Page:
Lynda online courses

November 24th at 8:21am
Lynda online site
Image: Don Robertson Creative Commons Attribution-ShareAlike 4.0 International License

I have been having a go at a Lynda.com course called HTML Essential Training. I have been writing HTML since … well, rather not say. I have seen DHTML and XHTML come and go, and competing 'standards' from Netscape and Microsoft battle it out. So it is interesting to get an overview of current HTML best practice.

A couple of things I thought I knew a lot about … Accessibility and the Semantic Web.

An early web project I worked on involved a lot of Word documents, which were formatted in weird ways - some document headings would have a heading styles, others would have styles directly applied. And a lot of the formatting was inconsistent … font sizes, styles and faces would vary. Even things like phone numbers were named and formatted in a variety of ways. Every time I thought I'd got them all, I'd find a new variation.

These documents were being taken into a page layout program and then formatted all over again manally. I was using scripts to take the documents and put the data into a database, then outputting a static HTML web site. So the value of consistently naming and applying styles is painfully clear to me.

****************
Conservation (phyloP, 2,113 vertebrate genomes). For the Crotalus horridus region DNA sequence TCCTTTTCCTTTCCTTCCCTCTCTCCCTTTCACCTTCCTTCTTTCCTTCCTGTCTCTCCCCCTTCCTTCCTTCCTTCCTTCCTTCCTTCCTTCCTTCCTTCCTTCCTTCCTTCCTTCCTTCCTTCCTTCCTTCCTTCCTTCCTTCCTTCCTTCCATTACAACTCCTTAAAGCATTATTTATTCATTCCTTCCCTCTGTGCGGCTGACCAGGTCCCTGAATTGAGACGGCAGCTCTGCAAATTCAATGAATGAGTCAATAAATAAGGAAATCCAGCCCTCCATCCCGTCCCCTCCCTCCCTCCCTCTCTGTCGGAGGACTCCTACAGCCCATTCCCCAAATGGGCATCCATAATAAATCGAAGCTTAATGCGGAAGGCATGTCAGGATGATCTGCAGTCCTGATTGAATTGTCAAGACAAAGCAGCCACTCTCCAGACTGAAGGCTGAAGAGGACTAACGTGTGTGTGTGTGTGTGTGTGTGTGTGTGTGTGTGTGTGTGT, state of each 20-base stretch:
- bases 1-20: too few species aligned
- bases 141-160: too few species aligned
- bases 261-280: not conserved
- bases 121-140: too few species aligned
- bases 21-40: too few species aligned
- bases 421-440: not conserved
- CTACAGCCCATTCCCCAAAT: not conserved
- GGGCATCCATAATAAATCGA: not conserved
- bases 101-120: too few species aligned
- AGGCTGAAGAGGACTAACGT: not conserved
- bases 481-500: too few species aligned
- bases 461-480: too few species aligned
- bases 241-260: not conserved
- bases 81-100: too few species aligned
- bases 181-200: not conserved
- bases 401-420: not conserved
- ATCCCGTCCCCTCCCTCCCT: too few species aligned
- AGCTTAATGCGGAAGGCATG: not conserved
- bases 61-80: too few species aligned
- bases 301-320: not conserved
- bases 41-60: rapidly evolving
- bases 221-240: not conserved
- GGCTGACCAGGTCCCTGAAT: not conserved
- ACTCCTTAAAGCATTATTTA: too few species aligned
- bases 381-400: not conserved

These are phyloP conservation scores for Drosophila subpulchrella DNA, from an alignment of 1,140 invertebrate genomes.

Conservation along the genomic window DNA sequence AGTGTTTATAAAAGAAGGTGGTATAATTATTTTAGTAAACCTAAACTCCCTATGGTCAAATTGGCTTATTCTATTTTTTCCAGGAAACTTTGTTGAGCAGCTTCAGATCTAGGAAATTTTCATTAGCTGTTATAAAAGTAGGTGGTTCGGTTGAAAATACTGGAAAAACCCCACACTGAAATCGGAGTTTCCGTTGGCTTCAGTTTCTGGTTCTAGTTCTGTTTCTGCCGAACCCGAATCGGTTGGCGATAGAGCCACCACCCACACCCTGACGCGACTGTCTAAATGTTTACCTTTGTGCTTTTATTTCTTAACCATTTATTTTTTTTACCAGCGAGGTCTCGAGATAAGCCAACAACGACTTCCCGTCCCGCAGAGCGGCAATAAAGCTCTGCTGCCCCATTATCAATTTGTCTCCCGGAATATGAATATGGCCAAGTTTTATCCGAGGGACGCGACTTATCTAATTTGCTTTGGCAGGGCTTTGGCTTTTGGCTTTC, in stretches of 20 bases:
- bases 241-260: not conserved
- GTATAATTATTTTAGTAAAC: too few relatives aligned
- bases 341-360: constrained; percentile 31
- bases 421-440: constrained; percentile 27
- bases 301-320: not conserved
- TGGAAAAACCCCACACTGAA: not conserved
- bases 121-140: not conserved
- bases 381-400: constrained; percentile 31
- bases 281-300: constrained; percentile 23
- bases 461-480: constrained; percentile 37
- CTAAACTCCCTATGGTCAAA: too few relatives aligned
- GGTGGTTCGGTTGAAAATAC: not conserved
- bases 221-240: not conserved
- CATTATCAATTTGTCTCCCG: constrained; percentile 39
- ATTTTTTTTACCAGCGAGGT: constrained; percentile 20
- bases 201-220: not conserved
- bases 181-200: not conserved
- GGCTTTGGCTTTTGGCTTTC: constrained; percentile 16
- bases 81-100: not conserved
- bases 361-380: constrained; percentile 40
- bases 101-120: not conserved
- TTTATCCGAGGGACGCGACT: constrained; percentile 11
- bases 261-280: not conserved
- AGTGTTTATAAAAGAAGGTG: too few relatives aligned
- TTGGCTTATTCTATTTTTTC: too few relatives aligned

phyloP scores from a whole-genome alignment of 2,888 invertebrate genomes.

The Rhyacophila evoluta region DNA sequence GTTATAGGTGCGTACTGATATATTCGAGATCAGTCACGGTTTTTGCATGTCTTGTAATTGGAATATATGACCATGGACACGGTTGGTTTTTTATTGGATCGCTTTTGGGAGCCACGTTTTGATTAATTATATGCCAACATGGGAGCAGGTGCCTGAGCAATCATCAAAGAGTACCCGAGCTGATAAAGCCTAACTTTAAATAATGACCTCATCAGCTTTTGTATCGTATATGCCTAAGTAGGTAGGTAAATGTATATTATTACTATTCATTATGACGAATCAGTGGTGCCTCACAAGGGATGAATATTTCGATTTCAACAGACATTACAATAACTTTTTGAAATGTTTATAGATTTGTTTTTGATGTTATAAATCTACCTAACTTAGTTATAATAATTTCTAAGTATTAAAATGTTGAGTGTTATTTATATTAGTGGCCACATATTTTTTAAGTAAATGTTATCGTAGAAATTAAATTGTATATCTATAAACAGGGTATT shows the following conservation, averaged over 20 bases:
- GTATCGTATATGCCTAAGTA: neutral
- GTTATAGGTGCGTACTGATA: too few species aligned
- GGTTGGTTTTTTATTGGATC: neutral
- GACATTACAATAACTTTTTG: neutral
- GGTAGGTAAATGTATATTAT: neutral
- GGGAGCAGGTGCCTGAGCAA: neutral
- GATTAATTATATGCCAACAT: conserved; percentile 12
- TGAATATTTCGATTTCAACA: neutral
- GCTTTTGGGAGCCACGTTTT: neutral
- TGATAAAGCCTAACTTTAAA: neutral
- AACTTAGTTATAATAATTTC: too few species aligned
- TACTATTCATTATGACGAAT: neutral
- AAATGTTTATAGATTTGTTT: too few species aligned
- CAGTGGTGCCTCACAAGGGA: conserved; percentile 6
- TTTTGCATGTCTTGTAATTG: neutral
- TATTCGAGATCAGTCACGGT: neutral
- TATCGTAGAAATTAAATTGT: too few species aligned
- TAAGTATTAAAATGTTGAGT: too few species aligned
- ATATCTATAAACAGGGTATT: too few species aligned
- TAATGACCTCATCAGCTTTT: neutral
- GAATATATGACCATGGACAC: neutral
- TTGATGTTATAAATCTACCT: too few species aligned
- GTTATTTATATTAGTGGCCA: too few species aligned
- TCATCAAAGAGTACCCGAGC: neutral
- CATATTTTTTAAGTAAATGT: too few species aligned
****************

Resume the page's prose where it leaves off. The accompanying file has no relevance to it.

The Semantic Web is kind of like this … making sure the parts of the page are tagged so machines can figure out what they are.

This is not just so pages can be catalogued and displayed correctly, but also to make sure the content can be output in different ways. For example, so screen reader software can correctly identify the headings and subheadings and allow visually impaired people can navigate the page. Snippets of information … such as the authors name … can be defined and given a unique identifier … changing the web from collections of linked pages into a massive database.

The accessibility standards are designed to ensure everybody has access to this database. Although mainly aimed at disabled people, it is also hoped that new devices can access the data as well. We saw, with the introduction of smart phones and tablets, how the web needed to be reformatted to fit smaller devices using responsive design techniques.

These two areas definitely deserve more attention. But the whole course has been worth while. I have had to resist the temptation to skip the 'bits I know' and to jump to the newer or more interesting stuff. That way I am picking up a few nuggets I would have otherwise missed.

I'm also going over my themes to see just how accessible and semantic they are, and am bringing them up to code :-)

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Internet veteran, was a geek until it became cool, general technophile. Knows the difference between pressurised and pressured, possible and potential, etc.